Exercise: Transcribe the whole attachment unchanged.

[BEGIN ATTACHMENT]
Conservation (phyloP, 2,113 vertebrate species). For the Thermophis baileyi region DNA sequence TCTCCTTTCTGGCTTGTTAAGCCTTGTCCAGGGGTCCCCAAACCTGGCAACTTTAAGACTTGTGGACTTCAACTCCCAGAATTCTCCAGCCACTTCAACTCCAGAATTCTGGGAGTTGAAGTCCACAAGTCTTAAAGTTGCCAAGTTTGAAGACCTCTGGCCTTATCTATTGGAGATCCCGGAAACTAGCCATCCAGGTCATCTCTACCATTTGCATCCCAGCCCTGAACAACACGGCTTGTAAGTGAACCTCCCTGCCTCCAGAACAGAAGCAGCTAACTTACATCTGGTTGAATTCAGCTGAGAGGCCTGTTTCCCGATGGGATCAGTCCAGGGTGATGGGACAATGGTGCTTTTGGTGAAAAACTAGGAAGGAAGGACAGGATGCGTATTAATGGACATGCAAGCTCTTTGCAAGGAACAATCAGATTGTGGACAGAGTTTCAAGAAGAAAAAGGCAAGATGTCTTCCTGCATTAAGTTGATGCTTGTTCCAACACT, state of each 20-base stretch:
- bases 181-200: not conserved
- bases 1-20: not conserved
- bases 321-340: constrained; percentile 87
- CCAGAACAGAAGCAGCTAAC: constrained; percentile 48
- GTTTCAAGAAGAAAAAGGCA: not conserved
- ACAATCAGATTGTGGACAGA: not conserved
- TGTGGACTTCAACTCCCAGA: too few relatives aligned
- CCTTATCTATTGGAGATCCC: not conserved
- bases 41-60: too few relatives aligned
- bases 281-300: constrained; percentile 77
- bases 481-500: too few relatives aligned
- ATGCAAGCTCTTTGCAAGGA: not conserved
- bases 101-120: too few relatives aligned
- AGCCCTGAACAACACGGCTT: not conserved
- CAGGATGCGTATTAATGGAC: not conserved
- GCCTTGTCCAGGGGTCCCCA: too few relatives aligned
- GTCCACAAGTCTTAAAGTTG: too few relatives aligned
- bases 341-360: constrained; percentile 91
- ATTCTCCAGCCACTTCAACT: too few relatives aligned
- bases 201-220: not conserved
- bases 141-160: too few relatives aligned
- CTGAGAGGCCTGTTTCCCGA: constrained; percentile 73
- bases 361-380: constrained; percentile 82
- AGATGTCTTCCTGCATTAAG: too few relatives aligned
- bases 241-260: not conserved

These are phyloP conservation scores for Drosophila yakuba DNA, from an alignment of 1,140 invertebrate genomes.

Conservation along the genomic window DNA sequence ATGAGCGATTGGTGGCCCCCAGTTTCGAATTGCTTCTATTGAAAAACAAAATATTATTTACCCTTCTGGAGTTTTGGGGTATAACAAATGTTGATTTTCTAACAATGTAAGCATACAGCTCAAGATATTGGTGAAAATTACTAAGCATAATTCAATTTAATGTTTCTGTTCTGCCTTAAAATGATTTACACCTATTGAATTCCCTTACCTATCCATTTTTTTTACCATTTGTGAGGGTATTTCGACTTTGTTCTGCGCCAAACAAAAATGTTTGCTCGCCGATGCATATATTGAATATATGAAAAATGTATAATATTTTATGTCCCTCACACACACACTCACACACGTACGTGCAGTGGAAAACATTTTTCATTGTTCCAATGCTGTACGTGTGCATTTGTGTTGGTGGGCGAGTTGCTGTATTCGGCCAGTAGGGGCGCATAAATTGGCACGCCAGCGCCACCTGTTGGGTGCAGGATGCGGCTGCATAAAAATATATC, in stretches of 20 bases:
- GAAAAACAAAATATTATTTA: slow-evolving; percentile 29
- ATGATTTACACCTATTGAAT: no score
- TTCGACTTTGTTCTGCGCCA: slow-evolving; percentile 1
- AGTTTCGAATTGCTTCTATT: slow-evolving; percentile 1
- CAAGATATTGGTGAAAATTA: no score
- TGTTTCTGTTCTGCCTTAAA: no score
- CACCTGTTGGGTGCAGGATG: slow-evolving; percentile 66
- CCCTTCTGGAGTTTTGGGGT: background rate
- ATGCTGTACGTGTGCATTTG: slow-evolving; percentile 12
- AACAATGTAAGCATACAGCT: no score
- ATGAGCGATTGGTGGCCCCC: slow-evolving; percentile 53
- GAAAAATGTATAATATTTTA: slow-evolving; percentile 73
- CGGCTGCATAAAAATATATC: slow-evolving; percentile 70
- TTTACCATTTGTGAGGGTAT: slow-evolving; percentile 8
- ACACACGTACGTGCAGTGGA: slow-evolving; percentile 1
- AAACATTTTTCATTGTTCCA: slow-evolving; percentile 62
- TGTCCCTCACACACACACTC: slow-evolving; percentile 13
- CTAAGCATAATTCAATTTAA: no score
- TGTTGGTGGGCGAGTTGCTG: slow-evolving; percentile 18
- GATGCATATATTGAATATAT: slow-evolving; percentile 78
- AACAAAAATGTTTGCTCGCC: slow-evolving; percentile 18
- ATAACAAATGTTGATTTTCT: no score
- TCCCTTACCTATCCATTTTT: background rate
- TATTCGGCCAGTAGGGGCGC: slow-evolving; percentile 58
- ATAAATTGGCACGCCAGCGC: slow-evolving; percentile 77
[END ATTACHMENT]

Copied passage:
Conservation (phyloP, 2,113 vertebrate species). For the Thermophis baileyi region DNA sequence TCTCCTTTCTGGCTTGTTAAGCCTTGTCCAGGGGTCCCCAAACCTGGCAACTTTAAGACTTGTGGACTTCAACTCCCAGAATTCTCCAGCCACTTCAACTCCAGAATTCTGGGAGTTGAAGTCCACAAGTCTTAAAGTTGCCAAGTTTGAAGACCTCTGGCCTTATCTATTGGAGATCCCGGAAACTAGCCATCCAGGTCATCTCTACCATTTGCATCCCAGCCCTGAACAACACGGCTTGTAAGTGAACCTCCCTGCCTCCAGAACAGAAGCAGCTAACTTACATCTGGTTGAATTCAGCTGAGAGGCCTGTTTCCCGATGGGATCAGTCCAGGGTGATGGGACAATGGTGCTTTTGGTGAAAAACTAGGAAGGAAGGACAGGATGCGTATTAATGGACATGCAAGCTCTTTGCAAGGAACAATCAGATTGTGGACAGAGTTTCAAGAAGAAAAAGGCAAGATGTCTTCCTGCATTAAGTTGATGCTTGTTCCAACACT, state of each 20-base stretch:
- bases 181-200: not conserved
- bases 1-20: not conserved
- bases 321-340: constrained; percentile 87
- CCAGAACAGAAGCAGCTAAC: constrained; percentile 48
- GTTTCAAGAAGAAAAAGGCA: not conserved
- ACAATCAGATTGTGGACAGA: not conserved
- TGTGGACTTCAACTCCCAGA: too few relatives aligned
- CCTTATCTATTGGAGATCCC: not conserved
- bases 41-60: too few relatives aligned
- bases 281-300: constrained; percentile 77
- bases 481-500: too few relatives aligned
- ATGCAAGCTCTTTGCAAGGA: not conserved
- bases 101-120: too few relatives aligned
- AGCCCTGAACAACACGGCTT: not conserved
- CAGGATGCGTATTAATGGAC: not conserved
- GCCTTGTCCAGGGGTCCCCA: too few relatives aligned
- GTCCACAAGTCTTAAAGTTG: too few relatives aligned
- bases 341-360: constrained; percentile 91
- ATTCTCCAGCCACTTCAACT: too few relatives aligned
- bases 201-220: not conserved
- bases 141-160: too few relatives aligned
- CTGAGAGGCCTGTTTCCCGA: constrained; percentile 73
- bases 361-380: constrained; percentile 82
- AGATGTCTTCCTGCATTAAG: too few relatives aligned
- bases 241-260: not conserved

These are phyloP conservation scores for Drosophila yakuba DNA, from an alignment of 1,140 invertebrate genomes.

Conservation along the genomic window DNA sequence ATGAGCGATTGGTGGCCCCCAGTTTCGAATTGCTTCTATTGAAAAACAAAATATTATTTACCCTTCTGGAGTTTTGGGGTATAACAAATGTTGATTTTCTAACAATGTAAGCATACAGCTCAAGATATTGGTGAAAATTACTAAGCATAATTCAATTTAATGTTTCTGTTCTGCCTTAAAATGATTTACACCTATTGAATTCCCTTACCTATCCATTTTTTTTACCATTTGTGAGGGTATTTCGACTTTGTTCTGCGCCAAACAAAAATGTTTGCTCGCCGATGCATATATTGAATATATGAAAAATGTATAATATTTTATGTCCCTCACACACACACTCACACACGTACGTGCAGTGGAAAACATTTTTCATTGTTCCAATGCTGTACGTGTGCATTTGTGTTGGTGGGCGAGTTGCTGTATTCGGCCAGTAGGGGCGCATAAATTGGCACGCCAGCGCCACCTGTTGGGTGCAGGATGCGGCTGCATAAAAATATATC, in stretches of 20 bases:
- GAAAAACAAAATATTATTTA: slow-evolving; percentile 29
- ATGATTTACACCTATTGAAT: no score
- TTCGACTTTGTTCTGCGCCA: slow-evolving; percentile 1
- AGTTTCGAATTGCTTCTATT: slow-evolving; percentile 1
- CAAGATATTGGTGAAAATTA: no score
- TGTTTCTGTTCTGCCTTAAA: no score
- CACCTGTTGGGTGCAGGATG: slow-evolving; percentile 66
- CCCTTCTGGAGTTTTGGGGT: background rate
- ATGCTGTACGTGTGCATTTG: slow-evolving; percentile 12
- AACAATGTAAGCATACAGCT: no score
- ATGAGCGATTGGTGGCCCCC: slow-evolving; percentile 53
- GAAAAATGTATAATATTTTA: slow-evolving; percentile 73
- CGGCTGCATAAAAATATATC: slow-evolving; percentile 70
- TTTACCATTTGTGAGGGTAT: slow-evolving; percentile 8
- ACACACGTACGTGCAGTGGA: slow-evolving; percentile 1
- AAACATTTTTCATTGTTCCA: slow-evolving; percentile 62
- TGTCCCTCACACACACACTC: slow-evolving; percentile 13
- CTAAGCATAATTCAATTTAA: no score
- TGTTGGTGGGCGAGTTGCTG: slow-evolving; percentile 18
- GATGCATATATTGAATATAT: slow-evolving; percentile 78
- AACAAAAATGTTTGCTCGCC: slow-evolving; percentile 18
- ATAACAAATGTTGATTTTCT: no score
- TCCCTTACCTATCCATTTTT: background rate
- TATTCGGCCAGTAGGGGCGC: slow-evolving; percentile 58
- ATAAATTGGCACGCCAGCGC: slow-evolving; percentile 77